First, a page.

I did not reach guru mom status intentionally. Like so many parents, I wanted her to succeed and feel good about herself. I wanted to help her reach her goals. And all this time I kept waiting for all the changes with swimming to come from the head coach, the program, or the clinics when I realized one of the biggest changes needed to come from within me. I needed to do what Jim Richardson had done within the clinic: slow down, work on my core, and see my failures as part of becoming a better parent.

Parenting does not have those specific techniques that allow you to float better through life. Even after reading the books suggested by Jim Richardson, I still struggle with the best way to extend, encourage, and parent in a way the builds resilience in my children. I struggle to not just latch on to the terms “effort” and “growth mindset” because I like the way they sound. Instead, I hope to find effective tools and strategies that guide my children to build confidence and not worry about if they are winning. I am grateful to Jim Richardson for sharing his research and details on how he encourages athletes to face life inside and outside of the swimming pool. Coach Richardson wasn’t afraid to have us hear every word uttered to every athlete at the clinic. He was practicing the exact opposite of a guru parent or coach: I am going to tell you because you ALL are worthy to know this.

My patience and focus to really try to apply these strategies are starting to pay off. During the recent summer recreation swim meet, my daughter would look up at me and give me the thumbs up often. During the Olympics she has been really talkative and our conversations aren’t about how awesome the athletes are; rather, we have talked about the athletes mental and physical preparation. Missy Franklin has not had nearly as successful Olympics as 2012 and it’s going to be interesting to see how she responds to what many would consider a failure of an Olympics. I do hope that she has the support and tools to, as Jim Richardson would say, “to be resilient in the face of failure and frustration.” And who hasn’t faced failure and frustration at least once in their life. And if you are like me, it seems to creep up on you more often than you would like.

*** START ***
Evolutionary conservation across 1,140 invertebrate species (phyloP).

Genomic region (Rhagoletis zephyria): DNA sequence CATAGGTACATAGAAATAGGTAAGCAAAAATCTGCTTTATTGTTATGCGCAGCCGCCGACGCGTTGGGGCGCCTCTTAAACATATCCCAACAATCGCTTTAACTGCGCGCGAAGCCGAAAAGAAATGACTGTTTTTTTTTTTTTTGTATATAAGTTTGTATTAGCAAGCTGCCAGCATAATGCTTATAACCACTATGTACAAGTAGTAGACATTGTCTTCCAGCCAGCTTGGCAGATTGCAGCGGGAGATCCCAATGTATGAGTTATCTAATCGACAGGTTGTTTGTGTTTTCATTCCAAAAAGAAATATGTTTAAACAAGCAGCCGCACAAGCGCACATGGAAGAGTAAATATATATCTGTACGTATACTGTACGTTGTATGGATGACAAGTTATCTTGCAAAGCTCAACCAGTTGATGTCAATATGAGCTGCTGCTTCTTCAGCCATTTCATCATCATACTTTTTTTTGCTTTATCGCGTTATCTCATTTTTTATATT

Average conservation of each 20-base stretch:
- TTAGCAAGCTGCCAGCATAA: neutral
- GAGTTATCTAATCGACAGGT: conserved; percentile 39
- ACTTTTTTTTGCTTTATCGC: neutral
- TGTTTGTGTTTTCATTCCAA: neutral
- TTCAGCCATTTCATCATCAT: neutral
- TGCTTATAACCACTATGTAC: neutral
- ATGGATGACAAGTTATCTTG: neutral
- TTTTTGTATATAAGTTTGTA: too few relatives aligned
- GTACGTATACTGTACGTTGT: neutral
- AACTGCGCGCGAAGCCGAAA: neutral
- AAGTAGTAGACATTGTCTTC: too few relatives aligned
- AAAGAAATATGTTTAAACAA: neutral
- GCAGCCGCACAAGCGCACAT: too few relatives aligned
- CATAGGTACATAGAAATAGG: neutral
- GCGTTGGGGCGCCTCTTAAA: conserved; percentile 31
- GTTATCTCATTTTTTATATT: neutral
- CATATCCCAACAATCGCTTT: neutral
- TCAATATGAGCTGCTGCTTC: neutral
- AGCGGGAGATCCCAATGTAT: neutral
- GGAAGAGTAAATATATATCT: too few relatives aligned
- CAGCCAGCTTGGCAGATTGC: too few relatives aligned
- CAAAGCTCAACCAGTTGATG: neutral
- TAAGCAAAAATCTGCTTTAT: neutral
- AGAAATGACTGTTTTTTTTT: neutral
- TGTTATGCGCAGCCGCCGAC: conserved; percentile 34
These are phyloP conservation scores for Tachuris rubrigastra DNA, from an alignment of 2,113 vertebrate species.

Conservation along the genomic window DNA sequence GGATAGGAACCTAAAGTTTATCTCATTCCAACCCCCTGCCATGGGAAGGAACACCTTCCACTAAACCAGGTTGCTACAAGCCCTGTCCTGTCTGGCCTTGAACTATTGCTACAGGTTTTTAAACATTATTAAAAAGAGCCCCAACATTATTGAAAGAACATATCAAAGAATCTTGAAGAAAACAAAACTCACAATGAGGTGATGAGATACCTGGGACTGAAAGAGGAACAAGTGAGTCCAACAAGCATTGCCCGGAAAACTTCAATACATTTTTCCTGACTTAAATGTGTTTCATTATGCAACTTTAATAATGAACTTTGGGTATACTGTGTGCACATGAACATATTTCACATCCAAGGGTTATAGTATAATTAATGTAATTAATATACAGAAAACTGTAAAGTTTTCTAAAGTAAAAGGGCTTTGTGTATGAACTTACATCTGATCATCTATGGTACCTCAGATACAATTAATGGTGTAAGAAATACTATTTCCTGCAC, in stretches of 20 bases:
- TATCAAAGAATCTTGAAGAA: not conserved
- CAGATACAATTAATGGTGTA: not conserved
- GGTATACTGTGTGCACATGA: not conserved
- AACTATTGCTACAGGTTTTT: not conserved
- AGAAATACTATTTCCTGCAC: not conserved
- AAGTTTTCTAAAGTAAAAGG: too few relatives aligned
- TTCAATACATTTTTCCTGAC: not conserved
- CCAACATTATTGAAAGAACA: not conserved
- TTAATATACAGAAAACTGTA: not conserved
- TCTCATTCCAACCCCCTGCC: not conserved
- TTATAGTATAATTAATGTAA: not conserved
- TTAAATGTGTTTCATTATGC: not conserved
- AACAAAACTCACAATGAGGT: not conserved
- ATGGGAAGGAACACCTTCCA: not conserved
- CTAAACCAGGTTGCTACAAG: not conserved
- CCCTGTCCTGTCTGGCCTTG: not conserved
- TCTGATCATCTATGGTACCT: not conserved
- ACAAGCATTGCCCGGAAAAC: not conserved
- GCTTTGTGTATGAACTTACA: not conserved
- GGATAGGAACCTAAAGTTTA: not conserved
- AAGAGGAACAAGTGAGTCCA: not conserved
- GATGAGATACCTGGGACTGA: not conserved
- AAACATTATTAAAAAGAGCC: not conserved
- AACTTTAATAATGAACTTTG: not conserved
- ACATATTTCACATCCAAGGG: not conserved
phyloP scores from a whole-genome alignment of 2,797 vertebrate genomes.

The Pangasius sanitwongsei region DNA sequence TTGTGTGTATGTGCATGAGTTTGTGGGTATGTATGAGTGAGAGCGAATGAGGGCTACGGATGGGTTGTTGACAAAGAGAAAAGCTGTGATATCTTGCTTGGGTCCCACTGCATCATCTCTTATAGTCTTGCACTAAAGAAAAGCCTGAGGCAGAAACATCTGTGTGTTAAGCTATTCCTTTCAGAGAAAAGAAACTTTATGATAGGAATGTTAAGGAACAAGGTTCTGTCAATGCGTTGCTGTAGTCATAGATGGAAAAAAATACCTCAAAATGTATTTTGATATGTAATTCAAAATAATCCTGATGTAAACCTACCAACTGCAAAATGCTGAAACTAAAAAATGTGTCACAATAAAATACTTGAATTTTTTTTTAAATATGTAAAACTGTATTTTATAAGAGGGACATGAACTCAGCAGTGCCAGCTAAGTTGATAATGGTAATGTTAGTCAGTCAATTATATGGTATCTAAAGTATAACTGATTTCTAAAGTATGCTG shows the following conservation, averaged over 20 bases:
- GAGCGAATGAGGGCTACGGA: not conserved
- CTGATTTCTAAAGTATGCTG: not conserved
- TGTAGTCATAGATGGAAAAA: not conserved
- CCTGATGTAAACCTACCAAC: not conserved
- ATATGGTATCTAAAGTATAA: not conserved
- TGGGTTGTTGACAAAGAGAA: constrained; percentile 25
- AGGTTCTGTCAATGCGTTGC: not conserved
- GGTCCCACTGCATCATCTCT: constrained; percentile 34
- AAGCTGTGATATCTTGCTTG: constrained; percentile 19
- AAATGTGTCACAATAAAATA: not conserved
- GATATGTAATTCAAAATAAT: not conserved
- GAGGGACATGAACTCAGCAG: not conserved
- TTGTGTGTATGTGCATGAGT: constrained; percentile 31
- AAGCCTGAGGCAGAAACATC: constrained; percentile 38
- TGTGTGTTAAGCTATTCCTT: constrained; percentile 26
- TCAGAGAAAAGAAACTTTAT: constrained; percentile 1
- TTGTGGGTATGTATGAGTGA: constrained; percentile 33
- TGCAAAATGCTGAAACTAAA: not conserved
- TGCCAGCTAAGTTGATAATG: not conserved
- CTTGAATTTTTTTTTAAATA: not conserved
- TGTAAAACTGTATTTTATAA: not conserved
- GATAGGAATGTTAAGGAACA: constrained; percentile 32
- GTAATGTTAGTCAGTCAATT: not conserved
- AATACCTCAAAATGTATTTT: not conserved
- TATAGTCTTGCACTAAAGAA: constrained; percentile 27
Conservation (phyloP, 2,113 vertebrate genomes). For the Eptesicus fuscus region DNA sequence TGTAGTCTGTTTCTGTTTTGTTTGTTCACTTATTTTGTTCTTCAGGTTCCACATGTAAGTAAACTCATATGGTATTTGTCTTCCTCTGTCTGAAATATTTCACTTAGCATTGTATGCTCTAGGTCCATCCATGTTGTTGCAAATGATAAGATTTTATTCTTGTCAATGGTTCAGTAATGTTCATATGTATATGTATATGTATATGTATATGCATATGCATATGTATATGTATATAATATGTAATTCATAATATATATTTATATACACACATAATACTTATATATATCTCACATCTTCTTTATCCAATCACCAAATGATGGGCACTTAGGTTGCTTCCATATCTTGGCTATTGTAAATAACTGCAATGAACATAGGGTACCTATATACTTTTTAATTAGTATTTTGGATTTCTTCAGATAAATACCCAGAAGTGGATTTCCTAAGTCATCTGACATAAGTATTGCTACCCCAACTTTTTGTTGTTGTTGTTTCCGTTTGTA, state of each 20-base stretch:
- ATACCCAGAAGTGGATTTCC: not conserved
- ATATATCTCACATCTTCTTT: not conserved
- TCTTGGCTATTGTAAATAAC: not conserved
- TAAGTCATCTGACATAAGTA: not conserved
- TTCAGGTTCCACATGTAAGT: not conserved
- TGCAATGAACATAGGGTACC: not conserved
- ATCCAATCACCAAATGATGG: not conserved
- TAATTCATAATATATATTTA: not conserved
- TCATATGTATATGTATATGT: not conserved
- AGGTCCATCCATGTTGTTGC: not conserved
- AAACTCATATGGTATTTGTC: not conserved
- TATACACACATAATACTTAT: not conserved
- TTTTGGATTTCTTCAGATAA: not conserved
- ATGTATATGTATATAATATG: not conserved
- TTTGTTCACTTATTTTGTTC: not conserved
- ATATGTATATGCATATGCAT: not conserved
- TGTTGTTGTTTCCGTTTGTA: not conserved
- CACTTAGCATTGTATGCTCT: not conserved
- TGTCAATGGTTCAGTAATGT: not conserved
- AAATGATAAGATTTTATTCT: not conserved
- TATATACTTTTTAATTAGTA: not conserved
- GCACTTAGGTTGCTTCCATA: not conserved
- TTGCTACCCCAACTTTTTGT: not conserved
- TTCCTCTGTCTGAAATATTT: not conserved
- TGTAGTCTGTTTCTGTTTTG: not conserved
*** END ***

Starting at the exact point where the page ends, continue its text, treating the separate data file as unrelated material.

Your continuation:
It has now been a year since we went to the clinic and like I said at the beginning, my daughter is starting high school. Now she is the top qualified freshman on her varsity swim team so she has moved from “Do we have to have her on our team?” to “We can’t wait to have her on our team!” It’s not because she has some special build or talent. It is because she practiced and practiced and didn’t quit. She worked really hard and it is showing. After the clinic, she began to apply the technique and buoyancy changes she had learned. That was difficult because she appeared to be going slower and in her guru coach’s mind she was “not putting in great effort.” But over the year you could see her effort paying off and long-term I believe she will be more efficient in the water and more importantly, in LIFE.

On a side note, the guru coach is not coaching or running a swim program in this community anymore. I am proud that the community could see that the kids, parents, and community were not thriving in the right kind of ways under this coach. The swim facility took the plunge to start a separate program in junction with another facility. We are excited to have the opportunity to support a more community-minded swim experience. I breathed a sigh of relief when this is one of the first things the new program director/head coach said, “ My goal is to develop lifelong swimmers, not 9-year-old state champions.”